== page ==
As the early mainframe ‘big-iron’ computers were being integrated into large-scale corporate, academic and governmental settings, following World War II, managers sought to fill the new computerist employee positions with the females who had been performing the numerical & computational roles, traditionally.

    But ‘for some strange reason’, that didn’t happen. Experienced female computers moved on to other employment settings, and big-business et al had to scramble for under-qualified & inexperienced personnel, to interface with the new digital environment. They ‘ordered’ eg flunky mail-room males to sit down at what was a fairly elite task which would normally be unavailable to them, and learn it.

    Old photographs of elite scientific research teams often show a healthy female representation. Typically, their role was that of the computer. Likewise, photographs of 19th C business & office settings often show women proudly at their mechanical calculator stations. Typical secretarial training, for females, included computer skills … because it was expected of ‘girls’, and one would be uncompetitive, without the ability to meet that expectation/opportunity.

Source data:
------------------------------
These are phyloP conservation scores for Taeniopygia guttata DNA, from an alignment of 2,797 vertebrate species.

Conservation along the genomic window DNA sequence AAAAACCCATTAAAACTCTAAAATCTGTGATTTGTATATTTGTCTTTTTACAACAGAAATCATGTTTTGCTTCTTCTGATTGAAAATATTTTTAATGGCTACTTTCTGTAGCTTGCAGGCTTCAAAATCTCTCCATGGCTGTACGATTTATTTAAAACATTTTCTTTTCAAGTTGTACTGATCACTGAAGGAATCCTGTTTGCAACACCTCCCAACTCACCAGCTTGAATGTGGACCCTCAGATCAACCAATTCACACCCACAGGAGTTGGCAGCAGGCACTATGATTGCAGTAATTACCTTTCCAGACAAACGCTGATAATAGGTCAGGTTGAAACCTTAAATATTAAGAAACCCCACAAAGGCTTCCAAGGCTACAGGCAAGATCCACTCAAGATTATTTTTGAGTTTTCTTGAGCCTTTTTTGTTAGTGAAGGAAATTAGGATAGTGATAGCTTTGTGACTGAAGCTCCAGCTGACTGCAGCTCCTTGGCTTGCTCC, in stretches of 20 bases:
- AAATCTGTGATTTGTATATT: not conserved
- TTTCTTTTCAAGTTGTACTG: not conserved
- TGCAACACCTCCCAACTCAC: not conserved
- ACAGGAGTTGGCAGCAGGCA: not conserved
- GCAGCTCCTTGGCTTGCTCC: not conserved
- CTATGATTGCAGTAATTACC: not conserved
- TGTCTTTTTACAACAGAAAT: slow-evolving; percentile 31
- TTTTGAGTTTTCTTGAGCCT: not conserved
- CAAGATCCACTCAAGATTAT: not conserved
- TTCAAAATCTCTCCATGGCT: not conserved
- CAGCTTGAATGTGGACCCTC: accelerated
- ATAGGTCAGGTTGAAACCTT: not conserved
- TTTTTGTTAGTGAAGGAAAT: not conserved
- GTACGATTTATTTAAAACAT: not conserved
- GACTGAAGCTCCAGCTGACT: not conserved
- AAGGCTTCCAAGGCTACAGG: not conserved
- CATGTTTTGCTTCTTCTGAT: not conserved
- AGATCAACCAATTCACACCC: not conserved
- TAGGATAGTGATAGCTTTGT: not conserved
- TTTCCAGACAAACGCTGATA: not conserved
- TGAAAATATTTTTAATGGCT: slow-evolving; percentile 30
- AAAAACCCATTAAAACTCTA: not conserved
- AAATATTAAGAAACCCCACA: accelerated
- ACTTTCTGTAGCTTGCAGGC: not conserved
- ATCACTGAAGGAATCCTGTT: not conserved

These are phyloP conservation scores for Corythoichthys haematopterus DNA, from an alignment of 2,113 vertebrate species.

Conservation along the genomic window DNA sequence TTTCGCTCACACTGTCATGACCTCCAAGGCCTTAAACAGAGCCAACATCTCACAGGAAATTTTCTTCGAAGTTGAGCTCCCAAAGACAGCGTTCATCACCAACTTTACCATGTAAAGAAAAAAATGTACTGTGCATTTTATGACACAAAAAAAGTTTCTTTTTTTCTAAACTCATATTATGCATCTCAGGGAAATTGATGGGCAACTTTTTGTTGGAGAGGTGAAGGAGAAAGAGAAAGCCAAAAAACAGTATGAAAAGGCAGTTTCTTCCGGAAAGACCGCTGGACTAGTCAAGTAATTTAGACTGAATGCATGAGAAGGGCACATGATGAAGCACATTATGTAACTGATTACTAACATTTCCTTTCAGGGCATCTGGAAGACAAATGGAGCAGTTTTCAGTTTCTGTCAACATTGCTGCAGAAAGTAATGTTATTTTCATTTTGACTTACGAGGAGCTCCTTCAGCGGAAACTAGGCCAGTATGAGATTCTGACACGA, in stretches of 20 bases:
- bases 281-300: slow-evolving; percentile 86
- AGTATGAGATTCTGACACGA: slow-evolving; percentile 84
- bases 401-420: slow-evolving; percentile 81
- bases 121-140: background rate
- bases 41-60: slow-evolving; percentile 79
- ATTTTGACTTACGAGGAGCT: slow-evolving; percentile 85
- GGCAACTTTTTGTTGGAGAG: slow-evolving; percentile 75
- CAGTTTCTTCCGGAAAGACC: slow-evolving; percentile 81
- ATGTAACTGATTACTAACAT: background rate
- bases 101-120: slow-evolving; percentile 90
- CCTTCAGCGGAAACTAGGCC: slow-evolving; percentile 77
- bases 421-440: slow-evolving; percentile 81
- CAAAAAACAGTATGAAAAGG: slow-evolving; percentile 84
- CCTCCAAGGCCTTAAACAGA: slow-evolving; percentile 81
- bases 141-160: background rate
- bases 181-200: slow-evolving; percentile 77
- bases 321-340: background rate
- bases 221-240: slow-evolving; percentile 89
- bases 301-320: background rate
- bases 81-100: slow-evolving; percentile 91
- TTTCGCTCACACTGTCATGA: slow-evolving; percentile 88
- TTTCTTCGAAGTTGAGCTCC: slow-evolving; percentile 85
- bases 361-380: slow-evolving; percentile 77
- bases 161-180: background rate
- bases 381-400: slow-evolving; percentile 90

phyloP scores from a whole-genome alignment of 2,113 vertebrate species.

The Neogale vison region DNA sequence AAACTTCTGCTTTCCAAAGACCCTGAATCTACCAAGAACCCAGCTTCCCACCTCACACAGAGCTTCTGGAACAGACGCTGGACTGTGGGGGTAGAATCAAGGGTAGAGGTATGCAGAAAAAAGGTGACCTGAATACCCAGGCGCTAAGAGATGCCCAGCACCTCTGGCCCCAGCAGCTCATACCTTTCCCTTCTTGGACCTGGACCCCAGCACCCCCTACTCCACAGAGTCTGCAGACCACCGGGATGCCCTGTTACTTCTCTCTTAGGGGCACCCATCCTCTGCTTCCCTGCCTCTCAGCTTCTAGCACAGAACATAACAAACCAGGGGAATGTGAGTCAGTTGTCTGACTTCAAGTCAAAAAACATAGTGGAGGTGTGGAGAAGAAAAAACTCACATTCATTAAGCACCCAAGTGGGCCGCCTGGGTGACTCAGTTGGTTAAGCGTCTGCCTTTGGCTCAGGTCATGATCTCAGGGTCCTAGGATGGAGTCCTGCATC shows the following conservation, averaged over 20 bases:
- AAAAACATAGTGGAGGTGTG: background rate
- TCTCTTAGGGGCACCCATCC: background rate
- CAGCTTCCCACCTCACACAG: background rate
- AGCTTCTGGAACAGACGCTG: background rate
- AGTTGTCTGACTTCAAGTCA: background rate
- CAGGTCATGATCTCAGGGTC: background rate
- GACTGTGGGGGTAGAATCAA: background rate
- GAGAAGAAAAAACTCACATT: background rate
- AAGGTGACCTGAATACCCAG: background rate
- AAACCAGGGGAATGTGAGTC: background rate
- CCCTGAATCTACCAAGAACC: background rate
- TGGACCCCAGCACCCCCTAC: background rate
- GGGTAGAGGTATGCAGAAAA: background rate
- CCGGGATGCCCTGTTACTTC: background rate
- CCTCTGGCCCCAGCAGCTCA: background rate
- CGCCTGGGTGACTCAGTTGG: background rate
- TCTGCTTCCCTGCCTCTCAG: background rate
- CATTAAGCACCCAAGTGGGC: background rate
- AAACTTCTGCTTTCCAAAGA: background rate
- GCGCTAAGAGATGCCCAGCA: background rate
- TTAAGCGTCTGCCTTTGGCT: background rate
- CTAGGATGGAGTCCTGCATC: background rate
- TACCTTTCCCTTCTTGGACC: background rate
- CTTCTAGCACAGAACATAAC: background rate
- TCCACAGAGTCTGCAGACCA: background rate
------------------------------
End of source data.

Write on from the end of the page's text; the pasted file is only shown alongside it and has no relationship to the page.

But when the digital equipment came along, and stored programs became the means of harnessing the new computing-machine …. females fled. They were not pushed out, or displaced. They declined the new role that ‘everyone’ fully expected would be theirs.

    Why this was – and continues to be – the case, is an important mystery.

  8. This survey speaks to what I’ve been told or have read over the past few years, that the documentation of BuddyPress is its biggest failing. Hard to find stuff, the Codex is hard in all areas and sometimes, stuff just isn’t there to be read. Here’s hoping that the community can band together and crank that stuff out for BuddyPress developers of the future.

  9. OMG It’s so good to hear that the codex will be getting an overhaul, it is absolutely awful for a beginner to navigate and find stuff. Why the codex doesnt just follow the same format/design as the WP codex I don’t know. It needs clear explanations, easy searchability and organization, and good examples.